WASHINGTON, June 7 /PRNewswire-USNewswire/ -- The Justice Department announced today that it will monitor elections on June 8, 2010, in the following jurisdictions to ensure compliance with the Voting Rights Act of 1965 and other federal voting rights statutes: Riverside County, Calif.; Middlesex County, N.J.; and Charles Mix and Shannon Counties, S.D.
The Voting Rights Act prohibits discrimination in the election process on the basis of race, color or membership in a minority language group. In addition, the act requires certain covered jurisdictions to provide language assistance during the election process. Riverside and Middlesex Counties are required to provide assistance in Spanish, and Shannon County is required to provide assistance in Lakota.
Under the Voting Rights Act, the Justice Department is authorized to ask the U.S. Office of Personnel Management (OPM) to send federal observers to jurisdictions that are certified by the Attorney General or by a federal court order. Federal observers will be assigned to monitor polling place activities in Shannon County based on the attorney general's certification and in Riverside County and Charles Mix County based on court orders. The observers will watch and record activities during voting hours at polling locations in these jurisdictions, and Civil Rights Division attorneys will coordinate the federal activities and maintain contact with local election officials.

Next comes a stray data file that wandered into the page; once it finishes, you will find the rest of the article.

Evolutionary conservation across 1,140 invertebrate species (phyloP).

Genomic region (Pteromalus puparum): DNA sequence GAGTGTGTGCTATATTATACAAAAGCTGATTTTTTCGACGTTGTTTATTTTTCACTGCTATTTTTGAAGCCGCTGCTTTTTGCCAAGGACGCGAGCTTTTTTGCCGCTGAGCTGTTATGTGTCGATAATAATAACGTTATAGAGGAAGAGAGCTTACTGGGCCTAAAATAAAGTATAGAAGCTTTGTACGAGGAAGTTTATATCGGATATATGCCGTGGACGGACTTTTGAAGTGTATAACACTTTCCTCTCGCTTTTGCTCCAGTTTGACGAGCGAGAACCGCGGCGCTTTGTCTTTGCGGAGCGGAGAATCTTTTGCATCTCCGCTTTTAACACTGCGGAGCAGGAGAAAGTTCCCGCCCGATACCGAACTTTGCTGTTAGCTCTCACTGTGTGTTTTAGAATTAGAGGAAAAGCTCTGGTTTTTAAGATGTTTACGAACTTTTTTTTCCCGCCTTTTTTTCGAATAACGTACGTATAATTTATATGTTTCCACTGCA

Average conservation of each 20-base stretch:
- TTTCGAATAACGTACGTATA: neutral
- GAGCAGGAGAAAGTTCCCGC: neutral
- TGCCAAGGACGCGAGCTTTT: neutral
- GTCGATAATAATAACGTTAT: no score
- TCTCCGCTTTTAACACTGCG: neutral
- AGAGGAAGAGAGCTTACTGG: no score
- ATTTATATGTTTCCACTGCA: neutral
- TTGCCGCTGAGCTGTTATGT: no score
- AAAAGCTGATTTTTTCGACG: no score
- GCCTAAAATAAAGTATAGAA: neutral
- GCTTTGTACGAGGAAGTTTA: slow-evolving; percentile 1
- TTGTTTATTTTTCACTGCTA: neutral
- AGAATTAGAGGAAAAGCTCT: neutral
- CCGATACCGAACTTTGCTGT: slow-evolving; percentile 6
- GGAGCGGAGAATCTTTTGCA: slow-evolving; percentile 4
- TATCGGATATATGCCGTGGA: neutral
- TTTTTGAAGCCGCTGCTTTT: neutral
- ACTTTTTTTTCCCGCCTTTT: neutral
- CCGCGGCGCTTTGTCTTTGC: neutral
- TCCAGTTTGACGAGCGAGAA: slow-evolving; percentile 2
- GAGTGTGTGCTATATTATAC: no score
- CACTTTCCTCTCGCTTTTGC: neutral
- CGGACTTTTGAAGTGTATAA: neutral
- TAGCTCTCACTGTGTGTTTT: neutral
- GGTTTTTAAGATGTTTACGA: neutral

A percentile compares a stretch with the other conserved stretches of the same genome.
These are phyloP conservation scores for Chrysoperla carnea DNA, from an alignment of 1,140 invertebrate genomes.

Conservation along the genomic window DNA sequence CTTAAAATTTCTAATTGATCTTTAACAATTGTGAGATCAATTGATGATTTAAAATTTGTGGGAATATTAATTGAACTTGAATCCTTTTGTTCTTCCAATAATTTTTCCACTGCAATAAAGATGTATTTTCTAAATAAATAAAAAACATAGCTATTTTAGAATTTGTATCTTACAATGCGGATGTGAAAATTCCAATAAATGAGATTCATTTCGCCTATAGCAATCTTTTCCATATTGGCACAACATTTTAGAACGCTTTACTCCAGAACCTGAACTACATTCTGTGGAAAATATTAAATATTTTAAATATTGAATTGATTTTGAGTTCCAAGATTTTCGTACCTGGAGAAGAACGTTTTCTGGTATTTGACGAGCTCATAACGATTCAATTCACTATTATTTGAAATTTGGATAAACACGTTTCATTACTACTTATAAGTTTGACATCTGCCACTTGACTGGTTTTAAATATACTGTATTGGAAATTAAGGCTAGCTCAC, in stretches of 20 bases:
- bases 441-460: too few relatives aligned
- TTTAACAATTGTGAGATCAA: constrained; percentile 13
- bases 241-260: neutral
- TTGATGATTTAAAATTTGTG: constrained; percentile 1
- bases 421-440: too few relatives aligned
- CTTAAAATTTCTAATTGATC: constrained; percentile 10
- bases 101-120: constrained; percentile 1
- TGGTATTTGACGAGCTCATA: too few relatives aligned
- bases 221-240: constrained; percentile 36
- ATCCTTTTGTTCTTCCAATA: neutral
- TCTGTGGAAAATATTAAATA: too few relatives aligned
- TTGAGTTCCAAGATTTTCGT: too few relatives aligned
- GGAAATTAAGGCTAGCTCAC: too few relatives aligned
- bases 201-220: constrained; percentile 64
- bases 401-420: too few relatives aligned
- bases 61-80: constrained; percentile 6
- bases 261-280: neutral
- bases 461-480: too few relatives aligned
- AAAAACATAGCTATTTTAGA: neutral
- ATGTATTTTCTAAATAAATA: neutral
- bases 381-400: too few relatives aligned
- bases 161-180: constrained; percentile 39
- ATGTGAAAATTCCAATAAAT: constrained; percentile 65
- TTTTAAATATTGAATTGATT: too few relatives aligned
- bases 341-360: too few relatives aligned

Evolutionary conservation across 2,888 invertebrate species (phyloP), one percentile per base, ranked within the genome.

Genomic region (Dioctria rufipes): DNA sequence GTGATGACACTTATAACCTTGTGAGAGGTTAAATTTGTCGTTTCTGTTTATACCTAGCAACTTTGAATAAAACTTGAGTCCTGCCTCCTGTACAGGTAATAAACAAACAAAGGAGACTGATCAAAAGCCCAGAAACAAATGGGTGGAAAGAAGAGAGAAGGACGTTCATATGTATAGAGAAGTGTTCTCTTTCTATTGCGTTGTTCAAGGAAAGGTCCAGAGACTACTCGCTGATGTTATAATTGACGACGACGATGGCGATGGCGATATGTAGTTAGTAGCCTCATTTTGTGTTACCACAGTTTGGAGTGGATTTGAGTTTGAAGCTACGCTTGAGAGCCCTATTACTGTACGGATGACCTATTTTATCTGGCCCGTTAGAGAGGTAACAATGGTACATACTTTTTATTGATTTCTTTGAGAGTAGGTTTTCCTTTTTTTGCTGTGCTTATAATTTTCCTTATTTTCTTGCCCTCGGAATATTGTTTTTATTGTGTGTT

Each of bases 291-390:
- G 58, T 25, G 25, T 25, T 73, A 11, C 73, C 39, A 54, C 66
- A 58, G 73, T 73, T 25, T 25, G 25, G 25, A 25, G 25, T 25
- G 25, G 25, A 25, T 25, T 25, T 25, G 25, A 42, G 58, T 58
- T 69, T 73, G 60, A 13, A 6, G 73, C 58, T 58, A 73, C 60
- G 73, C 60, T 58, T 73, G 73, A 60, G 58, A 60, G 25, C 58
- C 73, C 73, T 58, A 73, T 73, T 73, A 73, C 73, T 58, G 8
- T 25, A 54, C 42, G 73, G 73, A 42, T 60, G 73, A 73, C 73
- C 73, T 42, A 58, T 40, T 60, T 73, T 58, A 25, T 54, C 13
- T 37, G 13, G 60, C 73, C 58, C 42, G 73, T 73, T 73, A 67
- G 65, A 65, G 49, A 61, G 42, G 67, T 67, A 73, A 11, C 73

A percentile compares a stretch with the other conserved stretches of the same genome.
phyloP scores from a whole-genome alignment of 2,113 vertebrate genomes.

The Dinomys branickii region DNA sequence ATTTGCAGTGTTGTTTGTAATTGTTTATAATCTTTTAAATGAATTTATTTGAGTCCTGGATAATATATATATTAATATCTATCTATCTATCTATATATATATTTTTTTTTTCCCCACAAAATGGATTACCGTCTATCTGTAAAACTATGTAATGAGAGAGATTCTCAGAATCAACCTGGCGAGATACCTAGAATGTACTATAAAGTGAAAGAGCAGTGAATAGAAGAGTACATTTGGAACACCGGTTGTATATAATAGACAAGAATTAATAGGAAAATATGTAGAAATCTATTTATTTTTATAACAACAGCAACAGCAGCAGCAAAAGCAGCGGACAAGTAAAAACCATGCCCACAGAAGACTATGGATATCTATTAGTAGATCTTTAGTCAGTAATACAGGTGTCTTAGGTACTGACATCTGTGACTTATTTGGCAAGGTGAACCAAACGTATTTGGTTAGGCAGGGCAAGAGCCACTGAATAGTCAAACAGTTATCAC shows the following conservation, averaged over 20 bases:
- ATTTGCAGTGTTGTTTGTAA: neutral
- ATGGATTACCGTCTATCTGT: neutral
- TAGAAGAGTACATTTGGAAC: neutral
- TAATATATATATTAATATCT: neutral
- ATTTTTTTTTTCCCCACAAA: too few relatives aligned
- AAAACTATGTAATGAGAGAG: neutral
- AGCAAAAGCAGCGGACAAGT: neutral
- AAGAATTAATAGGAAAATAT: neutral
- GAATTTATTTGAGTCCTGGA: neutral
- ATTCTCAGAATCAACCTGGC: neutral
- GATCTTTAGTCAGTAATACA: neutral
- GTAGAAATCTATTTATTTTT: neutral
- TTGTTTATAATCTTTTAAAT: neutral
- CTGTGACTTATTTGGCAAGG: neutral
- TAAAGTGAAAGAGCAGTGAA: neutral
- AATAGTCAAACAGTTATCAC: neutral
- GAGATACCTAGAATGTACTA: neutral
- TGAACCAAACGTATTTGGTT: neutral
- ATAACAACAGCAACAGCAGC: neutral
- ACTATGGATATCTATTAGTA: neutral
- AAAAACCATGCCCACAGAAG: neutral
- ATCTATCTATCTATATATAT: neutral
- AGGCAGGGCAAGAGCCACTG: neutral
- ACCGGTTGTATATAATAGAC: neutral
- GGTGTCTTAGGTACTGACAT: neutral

In addition, Justice Department personnel will monitor the election in Middlesex County for compliance with the Voting Rights Act.
Each year, the Justice Department deploys hundreds of federal observers from OPM, as well as departmental staff, to monitor elections across the country. To file complaints about discriminatory voting practices, including acts of harassment or intimidation, voters may call the Voting Section of the Justice Department's Civil Rights Division at 1-800-253-3931.
Visit www.justice.gov/crt/voting/index.php for more information about the Voting Rights Act and other federal voting laws.
SOURCE U.S. Department of Justice